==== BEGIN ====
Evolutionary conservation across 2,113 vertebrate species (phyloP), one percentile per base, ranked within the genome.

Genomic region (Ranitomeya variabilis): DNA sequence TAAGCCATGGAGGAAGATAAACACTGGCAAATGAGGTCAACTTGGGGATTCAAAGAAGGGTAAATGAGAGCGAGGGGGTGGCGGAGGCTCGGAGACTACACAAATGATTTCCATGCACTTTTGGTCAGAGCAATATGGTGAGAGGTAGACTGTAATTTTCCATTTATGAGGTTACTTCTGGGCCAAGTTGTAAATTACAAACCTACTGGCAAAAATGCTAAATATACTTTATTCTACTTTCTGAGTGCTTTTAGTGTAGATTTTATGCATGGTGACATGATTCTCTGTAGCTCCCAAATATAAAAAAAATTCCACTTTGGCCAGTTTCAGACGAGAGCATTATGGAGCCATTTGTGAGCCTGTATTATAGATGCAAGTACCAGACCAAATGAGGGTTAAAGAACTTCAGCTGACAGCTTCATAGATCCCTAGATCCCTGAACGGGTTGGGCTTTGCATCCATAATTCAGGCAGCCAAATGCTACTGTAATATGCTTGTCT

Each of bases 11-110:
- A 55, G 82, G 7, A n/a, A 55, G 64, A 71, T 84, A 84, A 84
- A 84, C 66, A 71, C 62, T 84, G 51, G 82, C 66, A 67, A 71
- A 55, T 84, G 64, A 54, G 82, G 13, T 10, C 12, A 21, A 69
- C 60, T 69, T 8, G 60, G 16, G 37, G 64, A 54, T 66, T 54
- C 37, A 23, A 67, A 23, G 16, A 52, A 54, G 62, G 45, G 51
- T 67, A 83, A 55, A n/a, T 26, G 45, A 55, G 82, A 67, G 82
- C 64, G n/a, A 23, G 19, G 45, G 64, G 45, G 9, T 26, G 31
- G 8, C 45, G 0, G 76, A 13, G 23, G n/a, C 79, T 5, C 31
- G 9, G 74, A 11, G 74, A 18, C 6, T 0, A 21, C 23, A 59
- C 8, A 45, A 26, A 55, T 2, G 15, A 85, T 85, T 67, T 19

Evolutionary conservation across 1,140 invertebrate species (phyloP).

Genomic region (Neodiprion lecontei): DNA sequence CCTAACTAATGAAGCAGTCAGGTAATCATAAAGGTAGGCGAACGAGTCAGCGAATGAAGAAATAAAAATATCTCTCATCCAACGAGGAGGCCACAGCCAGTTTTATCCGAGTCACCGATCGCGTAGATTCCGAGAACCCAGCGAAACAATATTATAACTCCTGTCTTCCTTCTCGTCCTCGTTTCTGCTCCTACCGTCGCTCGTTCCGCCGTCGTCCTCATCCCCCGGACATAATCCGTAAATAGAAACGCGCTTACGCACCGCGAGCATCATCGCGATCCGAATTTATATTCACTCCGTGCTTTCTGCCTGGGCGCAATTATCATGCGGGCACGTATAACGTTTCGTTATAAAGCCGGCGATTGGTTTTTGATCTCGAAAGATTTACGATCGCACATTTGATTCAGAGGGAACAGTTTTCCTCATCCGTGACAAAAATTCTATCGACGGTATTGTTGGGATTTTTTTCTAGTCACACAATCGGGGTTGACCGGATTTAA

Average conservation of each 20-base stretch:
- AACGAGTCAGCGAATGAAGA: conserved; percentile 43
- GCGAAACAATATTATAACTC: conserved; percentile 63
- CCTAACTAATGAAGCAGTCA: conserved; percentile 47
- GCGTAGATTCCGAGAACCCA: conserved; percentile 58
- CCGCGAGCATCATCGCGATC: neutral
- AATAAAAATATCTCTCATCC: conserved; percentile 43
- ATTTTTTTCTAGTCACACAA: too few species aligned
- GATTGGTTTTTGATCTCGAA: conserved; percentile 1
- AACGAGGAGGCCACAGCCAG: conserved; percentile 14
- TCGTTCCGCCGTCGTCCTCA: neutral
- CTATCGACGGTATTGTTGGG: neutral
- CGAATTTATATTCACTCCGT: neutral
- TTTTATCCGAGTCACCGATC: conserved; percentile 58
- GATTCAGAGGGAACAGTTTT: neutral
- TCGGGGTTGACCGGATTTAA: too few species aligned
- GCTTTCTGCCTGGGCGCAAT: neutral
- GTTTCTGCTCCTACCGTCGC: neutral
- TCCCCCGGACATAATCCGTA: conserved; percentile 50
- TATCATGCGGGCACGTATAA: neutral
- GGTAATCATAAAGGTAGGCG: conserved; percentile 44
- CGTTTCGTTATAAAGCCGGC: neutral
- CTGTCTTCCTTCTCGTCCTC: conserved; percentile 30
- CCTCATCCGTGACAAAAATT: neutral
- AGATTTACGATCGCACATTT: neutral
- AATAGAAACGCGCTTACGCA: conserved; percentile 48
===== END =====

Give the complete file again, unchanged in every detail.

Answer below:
Evolutionary conservation across 2,113 vertebrate species (phyloP), one percentile per base, ranked within the genome.

Genomic region (Ranitomeya variabilis): DNA sequence TAAGCCATGGAGGAAGATAAACACTGGCAAATGAGGTCAACTTGGGGATTCAAAGAAGGGTAAATGAGAGCGAGGGGGTGGCGGAGGCTCGGAGACTACACAAATGATTTCCATGCACTTTTGGTCAGAGCAATATGGTGAGAGGTAGACTGTAATTTTCCATTTATGAGGTTACTTCTGGGCCAAGTTGTAAATTACAAACCTACTGGCAAAAATGCTAAATATACTTTATTCTACTTTCTGAGTGCTTTTAGTGTAGATTTTATGCATGGTGACATGATTCTCTGTAGCTCCCAAATATAAAAAAAATTCCACTTTGGCCAGTTTCAGACGAGAGCATTATGGAGCCATTTGTGAGCCTGTATTATAGATGCAAGTACCAGACCAAATGAGGGTTAAAGAACTTCAGCTGACAGCTTCATAGATCCCTAGATCCCTGAACGGGTTGGGCTTTGCATCCATAATTCAGGCAGCCAAATGCTACTGTAATATGCTTGTCT

Each of bases 11-110:
- A 55, G 82, G 7, A n/a, A 55, G 64, A 71, T 84, A 84, A 84
- A 84, C 66, A 71, C 62, T 84, G 51, G 82, C 66, A 67, A 71
- A 55, T 84, G 64, A 54, G 82, G 13, T 10, C 12, A 21, A 69
- C 60, T 69, T 8, G 60, G 16, G 37, G 64, A 54, T 66, T 54
- C 37, A 23, A 67, A 23, G 16, A 52, A 54, G 62, G 45, G 51
- T 67, A 83, A 55, A n/a, T 26, G 45, A 55, G 82, A 67, G 82
- C 64, G n/a, A 23, G 19, G 45, G 64, G 45, G 9, T 26, G 31
- G 8, C 45, G 0, G 76, A 13, G 23, G n/a, C 79, T 5, C 31
- G 9, G 74, A 11, G 74, A 18, C 6, T 0, A 21, C 23, A 59
- C 8, A 45, A 26, A 55, T 2, G 15, A 85, T 85, T 67, T 19

Evolutionary conservation across 1,140 invertebrate species (phyloP).

Genomic region (Neodiprion lecontei): DNA sequence CCTAACTAATGAAGCAGTCAGGTAATCATAAAGGTAGGCGAACGAGTCAGCGAATGAAGAAATAAAAATATCTCTCATCCAACGAGGAGGCCACAGCCAGTTTTATCCGAGTCACCGATCGCGTAGATTCCGAGAACCCAGCGAAACAATATTATAACTCCTGTCTTCCTTCTCGTCCTCGTTTCTGCTCCTACCGTCGCTCGTTCCGCCGTCGTCCTCATCCCCCGGACATAATCCGTAAATAGAAACGCGCTTACGCACCGCGAGCATCATCGCGATCCGAATTTATATTCACTCCGTGCTTTCTGCCTGGGCGCAATTATCATGCGGGCACGTATAACGTTTCGTTATAAAGCCGGCGATTGGTTTTTGATCTCGAAAGATTTACGATCGCACATTTGATTCAGAGGGAACAGTTTTCCTCATCCGTGACAAAAATTCTATCGACGGTATTGTTGGGATTTTTTTCTAGTCACACAATCGGGGTTGACCGGATTTAA

Average conservation of each 20-base stretch:
- AACGAGTCAGCGAATGAAGA: conserved; percentile 43
- GCGAAACAATATTATAACTC: conserved; percentile 63
- CCTAACTAATGAAGCAGTCA: conserved; percentile 47
- GCGTAGATTCCGAGAACCCA: conserved; percentile 58
- CCGCGAGCATCATCGCGATC: neutral
- AATAAAAATATCTCTCATCC: conserved; percentile 43
- ATTTTTTTCTAGTCACACAA: too few species aligned
- GATTGGTTTTTGATCTCGAA: conserved; percentile 1
- AACGAGGAGGCCACAGCCAG: conserved; percentile 14
- TCGTTCCGCCGTCGTCCTCA: neutral
- CTATCGACGGTATTGTTGGG: neutral
- CGAATTTATATTCACTCCGT: neutral
- TTTTATCCGAGTCACCGATC: conserved; percentile 58
- GATTCAGAGGGAACAGTTTT: neutral
- TCGGGGTTGACCGGATTTAA: too few species aligned
- GCTTTCTGCCTGGGCGCAAT: neutral
- GTTTCTGCTCCTACCGTCGC: neutral
- TCCCCCGGACATAATCCGTA: conserved; percentile 50
- TATCATGCGGGCACGTATAA: neutral
- GGTAATCATAAAGGTAGGCG: conserved; percentile 44
- CGTTTCGTTATAAAGCCGGC: neutral
- CTGTCTTCCTTCTCGTCCTC: conserved; percentile 30
- CCTCATCCGTGACAAAAATT: neutral
- AGATTTACGATCGCACATTT: neutral
- AATAGAAACGCGCTTACGCA: conserved; percentile 48